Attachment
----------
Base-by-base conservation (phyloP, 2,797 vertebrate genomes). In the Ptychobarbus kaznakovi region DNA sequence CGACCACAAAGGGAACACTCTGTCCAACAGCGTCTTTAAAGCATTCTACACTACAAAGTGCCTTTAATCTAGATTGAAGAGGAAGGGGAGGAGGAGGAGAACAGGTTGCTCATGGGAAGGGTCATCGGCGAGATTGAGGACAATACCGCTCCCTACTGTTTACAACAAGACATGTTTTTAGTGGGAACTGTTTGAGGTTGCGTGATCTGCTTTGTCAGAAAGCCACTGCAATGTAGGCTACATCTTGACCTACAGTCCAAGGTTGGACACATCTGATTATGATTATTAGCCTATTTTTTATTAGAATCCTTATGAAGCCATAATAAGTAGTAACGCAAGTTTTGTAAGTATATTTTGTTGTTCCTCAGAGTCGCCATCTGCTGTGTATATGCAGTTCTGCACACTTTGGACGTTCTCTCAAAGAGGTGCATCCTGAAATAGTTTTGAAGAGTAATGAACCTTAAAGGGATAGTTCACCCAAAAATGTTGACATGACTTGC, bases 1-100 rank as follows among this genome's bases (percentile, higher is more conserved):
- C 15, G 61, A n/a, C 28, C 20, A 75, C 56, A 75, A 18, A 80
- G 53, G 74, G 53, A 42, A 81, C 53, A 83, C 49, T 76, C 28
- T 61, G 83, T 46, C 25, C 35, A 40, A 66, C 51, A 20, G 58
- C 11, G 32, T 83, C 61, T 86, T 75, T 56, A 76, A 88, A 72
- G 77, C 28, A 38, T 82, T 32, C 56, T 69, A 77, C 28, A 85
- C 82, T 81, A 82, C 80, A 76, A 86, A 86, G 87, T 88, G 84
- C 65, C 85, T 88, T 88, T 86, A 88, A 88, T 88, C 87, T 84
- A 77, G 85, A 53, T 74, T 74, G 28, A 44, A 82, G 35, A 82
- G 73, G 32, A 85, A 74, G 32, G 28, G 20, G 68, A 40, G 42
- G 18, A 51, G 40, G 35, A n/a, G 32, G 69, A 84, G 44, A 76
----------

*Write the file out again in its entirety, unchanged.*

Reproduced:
Base-by-base conservation (phyloP, 2,797 vertebrate genomes). In the Ptychobarbus kaznakovi region DNA sequence CGACCACAAAGGGAACACTCTGTCCAACAGCGTCTTTAAAGCATTCTACACTACAAAGTGCCTTTAATCTAGATTGAAGAGGAAGGGGAGGAGGAGGAGAACAGGTTGCTCATGGGAAGGGTCATCGGCGAGATTGAGGACAATACCGCTCCCTACTGTTTACAACAAGACATGTTTTTAGTGGGAACTGTTTGAGGTTGCGTGATCTGCTTTGTCAGAAAGCCACTGCAATGTAGGCTACATCTTGACCTACAGTCCAAGGTTGGACACATCTGATTATGATTATTAGCCTATTTTTTATTAGAATCCTTATGAAGCCATAATAAGTAGTAACGCAAGTTTTGTAAGTATATTTTGTTGTTCCTCAGAGTCGCCATCTGCTGTGTATATGCAGTTCTGCACACTTTGGACGTTCTCTCAAAGAGGTGCATCCTGAAATAGTTTTGAAGAGTAATGAACCTTAAAGGGATAGTTCACCCAAAAATGTTGACATGACTTGC, bases 1-100 rank as follows among this genome's bases (percentile, higher is more conserved):
- C 15, G 61, A n/a, C 28, C 20, A 75, C 56, A 75, A 18, A 80
- G 53, G 74, G 53, A 42, A 81, C 53, A 83, C 49, T 76, C 28
- T 61, G 83, T 46, C 25, C 35, A 40, A 66, C 51, A 20, G 58
- C 11, G 32, T 83, C 61, T 86, T 75, T 56, A 76, A 88, A 72
- G 77, C 28, A 38, T 82, T 32, C 56, T 69, A 77, C 28, A 85
- C 82, T 81, A 82, C 80, A 76, A 86, A 86, G 87, T 88, G 84
- C 65, C 85, T 88, T 88, T 86, A 88, A 88, T 88, C 87, T 84
- A 77, G 85, A 53, T 74, T 74, G 28, A 44, A 82, G 35, A 82
- G 73, G 32, A 85, A 74, G 32, G 28, G 20, G 68, A 40, G 42
- G 18, A 51, G 40, G 35, A n/a, G 32, G 69, A 84, G 44, A 76